originally posted by: CornShucker
I don't remember which of you guys recommended "Brothers" to me, but it is now a valued part of my library.
It might have been me, I was reading that one earlier this year.. it also changed my generic view of the Kennedy's. But the meat & potatoes I'm
reading now "The Kennedy's: An American Drama"
1984 by Collier & Horowitz has permanently altered my subjective view of the Kennedy's in
(It is a very fast
read.. although I have to keep putting it down because my preconceptions of JFK have twisted up my general view of American
PJK himself was obsessed with controlling the lives of all of his children. The kids were spoilt rotten, depended on daddy's money for everything...
well into and beyond adulthood. I don't think JFK ever got a job or admittance into a university without lot's of daddy's money helping (behind the
scenes, of course.) The first 250 pages of that book are something that *most* people don't bother to consider when looking at Nov 22nd.
PJK was a flat out Wall Street mercenary who manipulated stocks in the late 1920's and his activities would today be considered as insider trading and
So whenever you read about the Kennedy sail boating races
or the Kennedy compounds
or the European trips
or the political
it is important to understand where all that money came from... it came from the stock manipulation in the 1920's.
The second part of "Brothers" left me in deep melancholy... JFK (at his own peril) was more inclined to turn the other cheek and offer
former adversaries the opportunity to show their loyalty to country and a chance at redemption. Walker was "purged", as has recently become popular
but moved to another position in service. Another is Henry Cabot Lodge. Both proved unworthy of that trust. Bobby, on the other hand, was more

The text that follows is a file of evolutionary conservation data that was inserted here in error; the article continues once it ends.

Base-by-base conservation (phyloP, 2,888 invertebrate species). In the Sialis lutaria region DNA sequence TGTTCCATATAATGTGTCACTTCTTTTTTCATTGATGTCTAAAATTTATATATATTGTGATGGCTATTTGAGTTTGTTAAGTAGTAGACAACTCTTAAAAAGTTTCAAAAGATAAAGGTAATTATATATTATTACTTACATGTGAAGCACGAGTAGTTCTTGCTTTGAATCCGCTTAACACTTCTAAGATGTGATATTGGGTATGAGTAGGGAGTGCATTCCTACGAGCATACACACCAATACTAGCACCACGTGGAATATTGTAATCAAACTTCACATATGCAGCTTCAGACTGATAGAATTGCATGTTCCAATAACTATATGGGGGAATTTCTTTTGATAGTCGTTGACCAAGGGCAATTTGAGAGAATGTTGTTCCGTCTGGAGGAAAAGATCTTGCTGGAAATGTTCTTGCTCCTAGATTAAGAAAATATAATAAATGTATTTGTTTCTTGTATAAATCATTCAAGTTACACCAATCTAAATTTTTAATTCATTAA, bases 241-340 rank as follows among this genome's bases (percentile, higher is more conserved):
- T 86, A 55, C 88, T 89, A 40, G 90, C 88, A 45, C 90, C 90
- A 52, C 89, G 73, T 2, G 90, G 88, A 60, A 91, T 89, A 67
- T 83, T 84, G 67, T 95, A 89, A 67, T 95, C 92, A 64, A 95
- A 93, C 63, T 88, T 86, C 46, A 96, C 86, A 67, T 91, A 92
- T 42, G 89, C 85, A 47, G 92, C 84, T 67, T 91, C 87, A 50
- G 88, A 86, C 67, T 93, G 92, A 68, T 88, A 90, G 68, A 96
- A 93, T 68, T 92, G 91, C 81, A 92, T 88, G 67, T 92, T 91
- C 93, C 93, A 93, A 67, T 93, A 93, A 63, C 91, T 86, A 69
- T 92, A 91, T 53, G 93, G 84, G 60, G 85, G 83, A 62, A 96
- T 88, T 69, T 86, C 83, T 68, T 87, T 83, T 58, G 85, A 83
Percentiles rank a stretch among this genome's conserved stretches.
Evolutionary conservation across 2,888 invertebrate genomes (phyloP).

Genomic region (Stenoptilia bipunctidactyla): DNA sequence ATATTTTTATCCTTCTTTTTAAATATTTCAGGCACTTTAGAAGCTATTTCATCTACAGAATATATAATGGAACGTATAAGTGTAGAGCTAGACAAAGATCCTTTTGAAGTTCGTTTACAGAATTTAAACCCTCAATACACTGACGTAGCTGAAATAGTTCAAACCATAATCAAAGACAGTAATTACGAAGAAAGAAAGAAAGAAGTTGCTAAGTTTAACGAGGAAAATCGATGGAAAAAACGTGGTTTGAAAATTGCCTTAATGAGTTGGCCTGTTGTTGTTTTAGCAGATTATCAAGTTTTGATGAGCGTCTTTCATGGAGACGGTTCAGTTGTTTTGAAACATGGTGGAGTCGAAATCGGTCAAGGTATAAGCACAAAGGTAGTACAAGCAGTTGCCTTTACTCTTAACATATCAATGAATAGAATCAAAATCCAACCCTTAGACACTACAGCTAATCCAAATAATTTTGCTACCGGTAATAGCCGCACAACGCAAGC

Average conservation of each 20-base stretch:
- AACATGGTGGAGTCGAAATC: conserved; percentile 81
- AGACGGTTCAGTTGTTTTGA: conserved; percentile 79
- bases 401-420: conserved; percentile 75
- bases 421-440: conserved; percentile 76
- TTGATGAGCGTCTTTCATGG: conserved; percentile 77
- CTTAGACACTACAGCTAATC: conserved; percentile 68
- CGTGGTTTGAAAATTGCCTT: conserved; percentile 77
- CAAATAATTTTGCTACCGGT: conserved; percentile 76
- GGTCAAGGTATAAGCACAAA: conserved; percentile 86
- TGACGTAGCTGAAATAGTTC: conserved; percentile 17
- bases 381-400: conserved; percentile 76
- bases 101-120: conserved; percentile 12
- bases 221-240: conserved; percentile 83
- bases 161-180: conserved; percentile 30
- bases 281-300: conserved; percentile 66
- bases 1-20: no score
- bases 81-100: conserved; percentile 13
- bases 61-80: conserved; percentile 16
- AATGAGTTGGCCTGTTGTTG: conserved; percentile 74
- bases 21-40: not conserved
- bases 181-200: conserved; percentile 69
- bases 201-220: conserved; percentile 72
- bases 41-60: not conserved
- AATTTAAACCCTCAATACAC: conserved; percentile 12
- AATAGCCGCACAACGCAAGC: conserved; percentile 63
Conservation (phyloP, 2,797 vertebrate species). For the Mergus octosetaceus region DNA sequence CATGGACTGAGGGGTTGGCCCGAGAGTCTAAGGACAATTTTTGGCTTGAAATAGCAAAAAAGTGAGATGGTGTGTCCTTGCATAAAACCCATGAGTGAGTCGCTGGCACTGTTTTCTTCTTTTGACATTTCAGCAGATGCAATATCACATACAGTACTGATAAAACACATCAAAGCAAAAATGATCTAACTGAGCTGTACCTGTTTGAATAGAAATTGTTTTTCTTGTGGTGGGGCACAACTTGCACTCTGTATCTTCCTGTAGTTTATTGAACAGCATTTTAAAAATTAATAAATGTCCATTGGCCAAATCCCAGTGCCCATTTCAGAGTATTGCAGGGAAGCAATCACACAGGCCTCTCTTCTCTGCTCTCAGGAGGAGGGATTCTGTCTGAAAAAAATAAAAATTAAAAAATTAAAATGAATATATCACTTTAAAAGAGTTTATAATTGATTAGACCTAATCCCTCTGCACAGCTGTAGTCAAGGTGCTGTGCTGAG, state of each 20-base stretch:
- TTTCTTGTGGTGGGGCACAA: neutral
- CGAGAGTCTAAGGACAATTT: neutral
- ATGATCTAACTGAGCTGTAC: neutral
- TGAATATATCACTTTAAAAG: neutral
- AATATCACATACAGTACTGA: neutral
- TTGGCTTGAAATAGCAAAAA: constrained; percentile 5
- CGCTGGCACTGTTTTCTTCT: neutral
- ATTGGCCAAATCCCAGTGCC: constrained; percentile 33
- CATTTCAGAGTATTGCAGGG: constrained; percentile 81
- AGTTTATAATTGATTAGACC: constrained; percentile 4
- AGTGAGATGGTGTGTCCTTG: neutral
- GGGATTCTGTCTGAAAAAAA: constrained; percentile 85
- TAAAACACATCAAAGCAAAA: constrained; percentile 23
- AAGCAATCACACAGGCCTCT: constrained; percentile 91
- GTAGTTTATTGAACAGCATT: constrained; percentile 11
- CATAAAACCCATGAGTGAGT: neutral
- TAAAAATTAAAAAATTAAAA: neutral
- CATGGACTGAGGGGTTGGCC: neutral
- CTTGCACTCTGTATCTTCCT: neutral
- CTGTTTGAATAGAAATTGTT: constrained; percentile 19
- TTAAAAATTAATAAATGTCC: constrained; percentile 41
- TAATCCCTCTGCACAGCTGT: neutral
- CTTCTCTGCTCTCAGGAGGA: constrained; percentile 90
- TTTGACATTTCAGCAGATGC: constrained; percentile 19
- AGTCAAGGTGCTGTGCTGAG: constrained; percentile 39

inclined retaliate... Reading of how broken the assassination left him was rough. I was a big supporter of his campaign.
Me, too! The melancholia in the last chapters of "Brothers"
was well written and convincing.... but remember that RFK chose to support the
Warren Commission in public statements.
Perhaps this thread is not the appropriate place to go into the Kennedy family itself or the narcissism of JPK. However, I should say that, when I
look at Nov 22nd now, I don't feel much sympathy for them anymore.
JFK, the silver spoon fed, the sickly, second born male child of JPK, never stood a chance against JPK's enemies.
RFK, attuned to the forces against him, chickened out and supported the Warren Commission conclusions.
Once you realize where the Kennedy's came from and how they met their demise the Camelot Mythos almost seems to fade away. For an investigator like
me... I hate mythos.... I hate hagiographies... and I have not yet seen a strong argument from any JFK or RFK assassination researcher that stipulates
when & how the Kennedy's got their money (in the 1920's)
. If there is a book out there... I'd like to read it.